As dementia progresses to the middle stage, communication issues become more pronounced. Individuals may struggle significantly with language and remembering the details of conversations.

Tips for middle-stage communication

  • Simplify language: Use clear, direct sentences like, “It’s time for lunch,” instead of open-ended statements.
  • Use visual aids: Show a picture or demonstrate an action to clarify your words. For instance, point to a chair when asking them to sit.
  • Maintain eye contact and reassure: Keeping eye contact conveys that you are focused and caring. Pair this with a calm, patient demeanor to reassure them, even if they’re confused.

Communication in the late stage of dementia

In the late stage, verbal communication, such as in the case of frontotemporal aphasia, may be minimal or absent. Non-verbal cues become crucial for interaction.

Advice on non-verbal communication techniques

  • Focus on emotional and sensory communication: Use the tone of your voice and touch to express care and provide comfort. For example, a gentle tone or a soothing hand on the shoulder can be very reassuring.
  • Recognize and respond to emotional cues: Pay attention to facial expressions or body language that might indicate discomfort or needs.
  • Use touch and sight: A comforting pat on the hand or maintaining eye contact can communicate presence and compassion effectively. Holding an object they like or showing a familiar photo can help trigger memories and feelings.

What not to say to a person with memory loss

Here are some phrases to avoid and why, along with examples of what you could say instead to keep conversations positive and supportive.

“Do you remember…?”: 

Asking if they remember specific events can cause frustration or embarrassment if they don’t recall.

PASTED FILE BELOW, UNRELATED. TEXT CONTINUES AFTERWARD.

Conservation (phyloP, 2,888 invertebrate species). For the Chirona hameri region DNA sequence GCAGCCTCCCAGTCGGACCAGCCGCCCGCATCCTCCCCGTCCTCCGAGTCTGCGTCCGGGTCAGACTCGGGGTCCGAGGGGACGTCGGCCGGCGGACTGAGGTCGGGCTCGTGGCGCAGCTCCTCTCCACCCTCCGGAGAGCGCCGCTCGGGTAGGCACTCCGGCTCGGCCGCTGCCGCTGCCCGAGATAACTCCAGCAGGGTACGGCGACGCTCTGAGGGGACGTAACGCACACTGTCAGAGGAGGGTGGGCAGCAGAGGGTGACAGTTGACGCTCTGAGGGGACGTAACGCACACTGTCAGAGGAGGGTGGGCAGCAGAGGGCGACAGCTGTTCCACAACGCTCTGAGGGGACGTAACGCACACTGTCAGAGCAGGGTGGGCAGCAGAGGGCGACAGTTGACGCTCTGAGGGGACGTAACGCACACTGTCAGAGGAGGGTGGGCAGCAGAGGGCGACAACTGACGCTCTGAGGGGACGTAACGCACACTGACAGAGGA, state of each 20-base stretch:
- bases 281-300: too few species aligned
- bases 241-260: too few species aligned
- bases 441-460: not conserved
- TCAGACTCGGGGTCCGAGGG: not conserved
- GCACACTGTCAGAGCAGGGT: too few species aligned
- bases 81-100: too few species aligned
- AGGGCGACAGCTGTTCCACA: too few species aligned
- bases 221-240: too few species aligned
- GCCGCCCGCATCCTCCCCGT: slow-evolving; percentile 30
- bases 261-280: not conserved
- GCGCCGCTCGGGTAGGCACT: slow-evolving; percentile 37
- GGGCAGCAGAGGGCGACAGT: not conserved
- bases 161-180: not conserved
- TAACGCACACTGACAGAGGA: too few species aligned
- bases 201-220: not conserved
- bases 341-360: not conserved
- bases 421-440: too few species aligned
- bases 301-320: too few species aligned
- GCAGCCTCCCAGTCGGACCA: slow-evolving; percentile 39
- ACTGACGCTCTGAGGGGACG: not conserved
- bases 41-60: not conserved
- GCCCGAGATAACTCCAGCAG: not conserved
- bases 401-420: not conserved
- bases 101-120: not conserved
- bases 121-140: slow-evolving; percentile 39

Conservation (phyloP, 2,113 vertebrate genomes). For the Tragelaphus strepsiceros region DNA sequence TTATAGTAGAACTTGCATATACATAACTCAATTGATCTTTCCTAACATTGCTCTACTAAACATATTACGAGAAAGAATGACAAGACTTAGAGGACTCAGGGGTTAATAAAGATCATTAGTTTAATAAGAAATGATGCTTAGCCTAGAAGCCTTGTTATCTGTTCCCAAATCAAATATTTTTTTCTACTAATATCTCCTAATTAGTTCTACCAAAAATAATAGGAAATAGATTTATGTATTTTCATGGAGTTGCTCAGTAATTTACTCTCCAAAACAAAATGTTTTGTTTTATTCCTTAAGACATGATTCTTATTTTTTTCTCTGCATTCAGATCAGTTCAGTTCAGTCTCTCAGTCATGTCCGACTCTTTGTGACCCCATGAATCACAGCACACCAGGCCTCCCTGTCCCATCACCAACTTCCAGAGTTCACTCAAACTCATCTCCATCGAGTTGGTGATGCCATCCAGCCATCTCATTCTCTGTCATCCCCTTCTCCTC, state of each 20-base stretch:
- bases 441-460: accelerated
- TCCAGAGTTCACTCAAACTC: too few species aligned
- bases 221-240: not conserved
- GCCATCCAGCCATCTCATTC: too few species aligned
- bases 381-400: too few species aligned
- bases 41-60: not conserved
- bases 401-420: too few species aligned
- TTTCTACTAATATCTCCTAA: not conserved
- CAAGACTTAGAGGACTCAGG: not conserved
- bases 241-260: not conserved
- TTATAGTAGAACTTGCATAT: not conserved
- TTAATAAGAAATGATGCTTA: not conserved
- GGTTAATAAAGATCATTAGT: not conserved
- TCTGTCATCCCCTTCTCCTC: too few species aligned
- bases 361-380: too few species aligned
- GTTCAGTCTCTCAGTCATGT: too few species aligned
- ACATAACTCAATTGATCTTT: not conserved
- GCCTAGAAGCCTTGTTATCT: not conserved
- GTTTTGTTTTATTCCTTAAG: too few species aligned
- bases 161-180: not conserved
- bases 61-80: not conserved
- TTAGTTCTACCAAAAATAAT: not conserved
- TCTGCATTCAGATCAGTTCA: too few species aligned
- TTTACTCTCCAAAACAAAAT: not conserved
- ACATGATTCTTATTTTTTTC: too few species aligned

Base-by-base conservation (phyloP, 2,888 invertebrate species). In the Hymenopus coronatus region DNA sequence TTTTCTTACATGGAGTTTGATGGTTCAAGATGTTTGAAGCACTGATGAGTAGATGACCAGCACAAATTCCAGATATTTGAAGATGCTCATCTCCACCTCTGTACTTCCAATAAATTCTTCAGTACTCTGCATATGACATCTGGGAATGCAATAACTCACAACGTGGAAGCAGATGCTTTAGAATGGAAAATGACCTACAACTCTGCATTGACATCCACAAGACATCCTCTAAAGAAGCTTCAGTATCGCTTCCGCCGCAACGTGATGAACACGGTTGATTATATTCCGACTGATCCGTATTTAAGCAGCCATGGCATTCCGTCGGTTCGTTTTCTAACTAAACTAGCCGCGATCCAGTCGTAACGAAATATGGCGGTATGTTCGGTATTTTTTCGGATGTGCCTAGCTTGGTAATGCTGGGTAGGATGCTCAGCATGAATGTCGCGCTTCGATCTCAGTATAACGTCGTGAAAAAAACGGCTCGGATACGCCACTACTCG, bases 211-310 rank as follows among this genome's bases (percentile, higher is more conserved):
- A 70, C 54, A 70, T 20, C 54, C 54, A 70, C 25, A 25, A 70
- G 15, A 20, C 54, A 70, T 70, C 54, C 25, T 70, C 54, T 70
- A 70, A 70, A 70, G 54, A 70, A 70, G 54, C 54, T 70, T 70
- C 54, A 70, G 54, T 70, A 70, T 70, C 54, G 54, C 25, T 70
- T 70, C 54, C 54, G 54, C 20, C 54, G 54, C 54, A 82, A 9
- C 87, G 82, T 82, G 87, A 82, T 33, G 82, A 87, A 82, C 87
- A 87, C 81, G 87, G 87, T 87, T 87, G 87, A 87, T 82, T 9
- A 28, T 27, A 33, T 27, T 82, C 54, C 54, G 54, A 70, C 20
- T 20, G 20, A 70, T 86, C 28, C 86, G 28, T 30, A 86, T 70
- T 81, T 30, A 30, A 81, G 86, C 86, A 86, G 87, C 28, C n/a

Instead, share your memories warmly, like: “I loved when we used to go to the beach on Sundays. It was so relaxing to hear the waves.”

“I just told you that.”

This can make them feel ashamed or anxious about their forgetfulness.

Try repeating information patiently, or say it differently: “Yes, we mentioned visiting Sarah next week. It’ll be nice to see her garden.”

“You’re wrong.”

Correcting mistakes directly can lead to defensiveness or sadness.

Redirect gently, or focus on the emotions behind their words: “That sounds like a wonderful time, even if it was a different place. Tell me more about it.”

“Why don’t you understand?”

This can be perceived as critical and diminish their confidence in communicating.

Be supportive and encouraging: “Let’s go through this together; it can be quite tricky.”

Incorporating PAC training in Redwood City

Kensington Place Redwood City employs the Positive Approach to Care (PAC) training, a method devised by Teepa Snow, created for caregivers and healthcare workers managing individuals with Alzheimer’s and dementia. 

PAC training teaches team members how to effectively communicate and interpret behaviors—whether aggressive or non-verbal—enabling them to “read between the lines” and provide assertive and compassionate care for residents.

Examples:

  • Interpreting aggression: If a resident becomes visibly upset, caregivers are trained to recognize this as an expression of unmet needs, rather than hospitality. They might respond with “I see this is upsetting you, let’s find a quiet place where you feel better.”
  • Decoding refusal: If a resident refuses to participate in activities, our team uses PAC techniques to understand why. For example, “It’s okay if you’re not ready now. Can I help make this easier for you?” or “I’d love to hear your thoughts on this, whenever you’re ready.”

Discover compassionate memory care at Kensington Place Redwood City

Explore Kensington Place Redwood City’s memory care communities, Connections, and Haven, designed for early to mid-stages of Alzheimer’s and dementia.

Experience dedicated care, enriching programs, and our commitment to supporting families and caregivers.

Learn more about our memory care program and Our Promise to love and care for your family as we do our own.

Contact Kensington Place Redwood City today to schedule a tour of our memory care community.